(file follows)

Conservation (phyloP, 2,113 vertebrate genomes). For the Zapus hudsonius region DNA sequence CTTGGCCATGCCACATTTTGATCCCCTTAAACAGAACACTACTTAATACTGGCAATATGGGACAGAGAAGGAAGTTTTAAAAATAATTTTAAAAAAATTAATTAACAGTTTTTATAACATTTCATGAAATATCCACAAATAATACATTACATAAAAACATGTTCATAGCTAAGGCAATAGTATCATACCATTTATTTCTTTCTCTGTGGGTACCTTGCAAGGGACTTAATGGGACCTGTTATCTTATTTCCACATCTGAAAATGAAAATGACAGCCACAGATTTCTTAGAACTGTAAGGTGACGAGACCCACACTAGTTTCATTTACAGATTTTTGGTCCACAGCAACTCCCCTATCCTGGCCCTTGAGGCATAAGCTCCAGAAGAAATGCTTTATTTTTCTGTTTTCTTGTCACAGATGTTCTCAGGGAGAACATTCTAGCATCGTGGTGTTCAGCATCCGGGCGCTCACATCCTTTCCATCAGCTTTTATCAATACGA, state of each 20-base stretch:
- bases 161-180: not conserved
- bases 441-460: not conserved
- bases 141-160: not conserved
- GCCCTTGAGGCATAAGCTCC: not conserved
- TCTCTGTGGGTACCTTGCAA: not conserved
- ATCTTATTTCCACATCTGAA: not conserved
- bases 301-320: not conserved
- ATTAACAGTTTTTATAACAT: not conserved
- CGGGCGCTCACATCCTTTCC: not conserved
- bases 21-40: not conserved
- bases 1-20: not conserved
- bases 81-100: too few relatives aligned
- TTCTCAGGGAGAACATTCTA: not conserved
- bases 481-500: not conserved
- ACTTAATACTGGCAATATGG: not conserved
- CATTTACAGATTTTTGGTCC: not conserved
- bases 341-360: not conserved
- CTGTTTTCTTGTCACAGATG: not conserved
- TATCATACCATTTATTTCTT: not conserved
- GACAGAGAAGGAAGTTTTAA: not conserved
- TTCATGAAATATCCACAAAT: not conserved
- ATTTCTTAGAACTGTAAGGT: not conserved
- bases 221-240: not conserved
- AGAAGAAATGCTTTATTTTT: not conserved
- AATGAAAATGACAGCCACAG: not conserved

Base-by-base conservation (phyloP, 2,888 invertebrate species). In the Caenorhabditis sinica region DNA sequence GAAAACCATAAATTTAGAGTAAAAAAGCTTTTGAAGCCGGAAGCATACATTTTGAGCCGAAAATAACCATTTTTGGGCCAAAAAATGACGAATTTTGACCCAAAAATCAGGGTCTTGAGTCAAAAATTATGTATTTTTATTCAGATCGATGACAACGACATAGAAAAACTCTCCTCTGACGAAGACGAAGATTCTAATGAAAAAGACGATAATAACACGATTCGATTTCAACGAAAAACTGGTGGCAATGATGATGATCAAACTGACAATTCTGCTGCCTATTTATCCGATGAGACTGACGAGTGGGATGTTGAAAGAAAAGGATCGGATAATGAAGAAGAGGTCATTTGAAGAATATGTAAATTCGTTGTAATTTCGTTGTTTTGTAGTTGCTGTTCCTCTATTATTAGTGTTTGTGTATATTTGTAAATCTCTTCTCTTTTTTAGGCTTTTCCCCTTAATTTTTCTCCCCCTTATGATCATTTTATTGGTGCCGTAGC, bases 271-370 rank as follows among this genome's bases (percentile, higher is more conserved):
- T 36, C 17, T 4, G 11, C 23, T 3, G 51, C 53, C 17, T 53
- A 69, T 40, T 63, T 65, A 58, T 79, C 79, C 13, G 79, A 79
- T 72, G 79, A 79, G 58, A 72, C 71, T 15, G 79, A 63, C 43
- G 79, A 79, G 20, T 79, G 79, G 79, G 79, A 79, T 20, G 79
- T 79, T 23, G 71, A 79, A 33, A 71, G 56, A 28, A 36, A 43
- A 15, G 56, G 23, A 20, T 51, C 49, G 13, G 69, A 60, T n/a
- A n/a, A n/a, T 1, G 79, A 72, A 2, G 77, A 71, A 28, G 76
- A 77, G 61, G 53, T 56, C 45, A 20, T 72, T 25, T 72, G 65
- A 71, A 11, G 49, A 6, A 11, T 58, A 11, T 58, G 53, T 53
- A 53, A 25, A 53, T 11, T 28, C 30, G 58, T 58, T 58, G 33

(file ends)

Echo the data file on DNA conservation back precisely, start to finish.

Conservation (phyloP, 2,113 vertebrate genomes). For the Zapus hudsonius region DNA sequence CTTGGCCATGCCACATTTTGATCCCCTTAAACAGAACACTACTTAATACTGGCAATATGGGACAGAGAAGGAAGTTTTAAAAATAATTTTAAAAAAATTAATTAACAGTTTTTATAACATTTCATGAAATATCCACAAATAATACATTACATAAAAACATGTTCATAGCTAAGGCAATAGTATCATACCATTTATTTCTTTCTCTGTGGGTACCTTGCAAGGGACTTAATGGGACCTGTTATCTTATTTCCACATCTGAAAATGAAAATGACAGCCACAGATTTCTTAGAACTGTAAGGTGACGAGACCCACACTAGTTTCATTTACAGATTTTTGGTCCACAGCAACTCCCCTATCCTGGCCCTTGAGGCATAAGCTCCAGAAGAAATGCTTTATTTTTCTGTTTTCTTGTCACAGATGTTCTCAGGGAGAACATTCTAGCATCGTGGTGTTCAGCATCCGGGCGCTCACATCCTTTCCATCAGCTTTTATCAATACGA, state of each 20-base stretch:
- bases 161-180: not conserved
- bases 441-460: not conserved
- bases 141-160: not conserved
- GCCCTTGAGGCATAAGCTCC: not conserved
- TCTCTGTGGGTACCTTGCAA: not conserved
- ATCTTATTTCCACATCTGAA: not conserved
- bases 301-320: not conserved
- ATTAACAGTTTTTATAACAT: not conserved
- CGGGCGCTCACATCCTTTCC: not conserved
- bases 21-40: not conserved
- bases 1-20: not conserved
- bases 81-100: too few relatives aligned
- TTCTCAGGGAGAACATTCTA: not conserved
- bases 481-500: not conserved
- ACTTAATACTGGCAATATGG: not conserved
- CATTTACAGATTTTTGGTCC: not conserved
- bases 341-360: not conserved
- CTGTTTTCTTGTCACAGATG: not conserved
- TATCATACCATTTATTTCTT: not conserved
- GACAGAGAAGGAAGTTTTAA: not conserved
- TTCATGAAATATCCACAAAT: not conserved
- ATTTCTTAGAACTGTAAGGT: not conserved
- bases 221-240: not conserved
- AGAAGAAATGCTTTATTTTT: not conserved
- AATGAAAATGACAGCCACAG: not conserved

Base-by-base conservation (phyloP, 2,888 invertebrate species). In the Caenorhabditis sinica region DNA sequence GAAAACCATAAATTTAGAGTAAAAAAGCTTTTGAAGCCGGAAGCATACATTTTGAGCCGAAAATAACCATTTTTGGGCCAAAAAATGACGAATTTTGACCCAAAAATCAGGGTCTTGAGTCAAAAATTATGTATTTTTATTCAGATCGATGACAACGACATAGAAAAACTCTCCTCTGACGAAGACGAAGATTCTAATGAAAAAGACGATAATAACACGATTCGATTTCAACGAAAAACTGGTGGCAATGATGATGATCAAACTGACAATTCTGCTGCCTATTTATCCGATGAGACTGACGAGTGGGATGTTGAAAGAAAAGGATCGGATAATGAAGAAGAGGTCATTTGAAGAATATGTAAATTCGTTGTAATTTCGTTGTTTTGTAGTTGCTGTTCCTCTATTATTAGTGTTTGTGTATATTTGTAAATCTCTTCTCTTTTTTAGGCTTTTCCCCTTAATTTTTCTCCCCCTTATGATCATTTTATTGGTGCCGTAGC, bases 271-370 rank as follows among this genome's bases (percentile, higher is more conserved):
- T 36, C 17, T 4, G 11, C 23, T 3, G 51, C 53, C 17, T 53
- A 69, T 40, T 63, T 65, A 58, T 79, C 79, C 13, G 79, A 79
- T 72, G 79, A 79, G 58, A 72, C 71, T 15, G 79, A 63, C 43
- G 79, A 79, G 20, T 79, G 79, G 79, G 79, A 79, T 20, G 79
- T 79, T 23, G 71, A 79, A 33, A 71, G 56, A 28, A 36, A 43
- A 15, G 56, G 23, A 20, T 51, C 49, G 13, G 69, A 60, T n/a
- A n/a, A n/a, T 1, G 79, A 72, A 2, G 77, A 71, A 28, G 76
- A 77, G 61, G 53, T 56, C 45, A 20, T 72, T 25, T 72, G 65
- A 71, A 11, G 49, A 6, A 11, T 58, A 11, T 58, G 53, T 53
- A 53, A 25, A 53, T 11, T 28, C 30, G 58, T 58, T 58, G 33